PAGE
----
One grateful book buyer wrote that he bought the book for his girlfriend. He thought she’d get a kick out of it. Boy, was he right! The girlfriend’s house caught on fire. She escaped by kicking down a door–following the instructions step-by-step in the handbook. There’s no way to know what worst-case scenario we might confront someday. The best we can do is to be prepared.
I recently read that the unofficial creed of the Department of Homeland Security’s war on terrorism is this: “Be vigilant, be watchful, be prepared.” “Be vigilant in matters of security,” say those in charge of our security, “whether at an airport, a government institution or in the back-sorting room of the post office. Be watchful for signs of terrorism: a back-pack left unattended, a strange request for chemicals at a fertilizer plant, a white powder in the mail or unusual behavior by a neighbor down the street. Be prepared to call the police or FBI. Be prepared to evacuate a building. Be prepared to take defensive measures when your life or the lives of others is threatened. Be vigilant, be watchful, be prepared.”
This sounds a lot like Jesus’ words to us as His followers. “Therefore, keep watch because you do not know when the owner of the house will come back . . .” In terms of our personal lives, that’s about all we can do to protect ourselves or those we love: keep watch and stay prepared. Unfortunately, even the best preparation can prove inadequate.
For example, some of the things that we fear have to do with our physical or mental well-being. We fear cancer, or we fear Alzheimer’s, or a host of other ailments. So, we try to eat the right things and to exercise and to get a good night’s sleep . . . but none of these may matter. We still might contract the very disease we tried hardest to avoid. But disease isn’t the only thing that concerns us.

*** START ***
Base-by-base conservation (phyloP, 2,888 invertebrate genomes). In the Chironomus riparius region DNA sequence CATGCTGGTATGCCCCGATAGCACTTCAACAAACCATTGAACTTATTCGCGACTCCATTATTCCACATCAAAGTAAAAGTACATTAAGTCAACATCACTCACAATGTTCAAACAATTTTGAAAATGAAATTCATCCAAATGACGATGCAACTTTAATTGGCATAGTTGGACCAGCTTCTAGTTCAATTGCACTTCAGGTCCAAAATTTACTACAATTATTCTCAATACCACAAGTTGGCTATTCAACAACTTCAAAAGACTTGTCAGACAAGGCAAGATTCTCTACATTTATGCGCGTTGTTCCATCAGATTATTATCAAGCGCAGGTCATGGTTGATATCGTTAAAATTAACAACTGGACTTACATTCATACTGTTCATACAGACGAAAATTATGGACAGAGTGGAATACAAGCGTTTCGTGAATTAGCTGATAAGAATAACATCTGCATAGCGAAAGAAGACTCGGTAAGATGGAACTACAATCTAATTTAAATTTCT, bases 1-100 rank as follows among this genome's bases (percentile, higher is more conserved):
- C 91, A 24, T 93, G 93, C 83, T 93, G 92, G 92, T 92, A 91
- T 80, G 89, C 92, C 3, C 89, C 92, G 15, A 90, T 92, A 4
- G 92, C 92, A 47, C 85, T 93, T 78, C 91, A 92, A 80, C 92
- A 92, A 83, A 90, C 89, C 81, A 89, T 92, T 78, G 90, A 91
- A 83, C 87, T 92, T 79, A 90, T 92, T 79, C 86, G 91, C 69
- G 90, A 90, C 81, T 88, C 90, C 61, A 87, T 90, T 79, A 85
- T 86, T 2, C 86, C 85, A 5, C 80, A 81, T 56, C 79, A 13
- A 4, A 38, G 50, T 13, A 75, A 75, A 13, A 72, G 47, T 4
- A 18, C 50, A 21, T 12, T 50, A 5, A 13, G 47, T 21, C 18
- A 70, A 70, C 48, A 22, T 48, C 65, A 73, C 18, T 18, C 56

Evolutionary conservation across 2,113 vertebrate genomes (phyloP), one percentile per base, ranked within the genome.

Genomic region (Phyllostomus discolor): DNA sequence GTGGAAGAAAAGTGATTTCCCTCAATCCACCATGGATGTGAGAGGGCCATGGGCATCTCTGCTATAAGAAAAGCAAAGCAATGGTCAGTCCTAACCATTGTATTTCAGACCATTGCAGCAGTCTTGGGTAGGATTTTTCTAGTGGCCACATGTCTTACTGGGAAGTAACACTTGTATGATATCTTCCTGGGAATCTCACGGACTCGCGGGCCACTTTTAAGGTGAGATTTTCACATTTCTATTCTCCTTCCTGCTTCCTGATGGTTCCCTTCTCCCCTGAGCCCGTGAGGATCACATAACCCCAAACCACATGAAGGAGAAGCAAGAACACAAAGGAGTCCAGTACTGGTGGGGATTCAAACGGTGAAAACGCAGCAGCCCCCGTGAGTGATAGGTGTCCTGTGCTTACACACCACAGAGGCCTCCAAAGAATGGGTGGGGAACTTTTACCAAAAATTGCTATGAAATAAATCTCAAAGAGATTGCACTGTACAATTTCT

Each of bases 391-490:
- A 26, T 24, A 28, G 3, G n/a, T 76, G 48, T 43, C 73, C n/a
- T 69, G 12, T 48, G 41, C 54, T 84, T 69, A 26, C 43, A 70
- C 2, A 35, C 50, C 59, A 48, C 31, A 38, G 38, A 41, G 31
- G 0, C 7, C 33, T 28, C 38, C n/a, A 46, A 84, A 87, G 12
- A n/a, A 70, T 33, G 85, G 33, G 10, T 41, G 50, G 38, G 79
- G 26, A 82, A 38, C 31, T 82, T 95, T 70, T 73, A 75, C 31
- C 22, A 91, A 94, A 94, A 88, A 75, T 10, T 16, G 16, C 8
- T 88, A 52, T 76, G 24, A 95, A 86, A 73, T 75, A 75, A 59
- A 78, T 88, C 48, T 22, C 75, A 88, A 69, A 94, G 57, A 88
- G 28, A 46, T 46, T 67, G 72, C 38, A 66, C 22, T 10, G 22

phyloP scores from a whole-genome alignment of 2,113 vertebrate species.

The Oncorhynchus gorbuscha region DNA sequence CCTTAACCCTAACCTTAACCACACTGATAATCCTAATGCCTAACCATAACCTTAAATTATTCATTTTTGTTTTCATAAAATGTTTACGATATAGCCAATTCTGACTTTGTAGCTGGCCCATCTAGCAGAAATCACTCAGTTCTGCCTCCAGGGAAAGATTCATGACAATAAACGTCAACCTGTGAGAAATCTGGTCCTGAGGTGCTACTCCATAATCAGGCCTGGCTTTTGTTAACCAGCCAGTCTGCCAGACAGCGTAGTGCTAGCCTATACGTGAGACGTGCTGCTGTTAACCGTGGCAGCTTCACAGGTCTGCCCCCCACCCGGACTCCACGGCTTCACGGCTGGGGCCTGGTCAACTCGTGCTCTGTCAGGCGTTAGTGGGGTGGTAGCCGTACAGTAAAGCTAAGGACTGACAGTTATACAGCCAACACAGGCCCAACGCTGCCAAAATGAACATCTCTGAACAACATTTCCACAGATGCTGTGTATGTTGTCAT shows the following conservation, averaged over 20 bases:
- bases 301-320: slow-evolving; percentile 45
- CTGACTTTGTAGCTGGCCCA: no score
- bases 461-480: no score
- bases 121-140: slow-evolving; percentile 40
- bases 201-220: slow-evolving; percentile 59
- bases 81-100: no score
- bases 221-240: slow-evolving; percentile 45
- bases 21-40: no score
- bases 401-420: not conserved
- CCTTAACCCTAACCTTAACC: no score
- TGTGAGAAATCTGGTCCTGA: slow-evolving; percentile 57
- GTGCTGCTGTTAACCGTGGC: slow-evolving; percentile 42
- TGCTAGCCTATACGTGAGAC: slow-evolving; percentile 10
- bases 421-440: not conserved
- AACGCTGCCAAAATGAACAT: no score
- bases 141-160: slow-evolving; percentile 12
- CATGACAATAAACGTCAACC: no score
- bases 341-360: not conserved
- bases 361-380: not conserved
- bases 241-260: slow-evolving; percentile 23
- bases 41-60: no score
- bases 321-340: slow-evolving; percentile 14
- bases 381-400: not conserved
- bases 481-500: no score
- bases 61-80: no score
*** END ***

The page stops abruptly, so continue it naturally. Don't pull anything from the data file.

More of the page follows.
We worry about our finances, so we work hard and try to make smart financial choices, but few of us have the financial resources to cover all the bases. We could still find ourselves with less than adequate funds to meet our needs. The market still could have a protracted downturn that could wipe out our 401(k)s. We could be involved in a terrible accident that would keep us from working at all. “The best-laid plans of mice and men often go awry . . .” said the poet Robert Burns, and he was right. There are very few sure things in life. The only bullet-proof investment we can make in this world is to put our trust in God.
Only God will never forsake us. Only God will be there for us and give us the strength to endure. This is to say that after we’ve done all we can do to prepare ourselves externally, we need to prepare ourselves internally by spending time in God’s presence. By spending time daily with God and in living as God would have us live, we develop a trust relationship that makes it possible for us to endure even the most horrible worst-case scenario.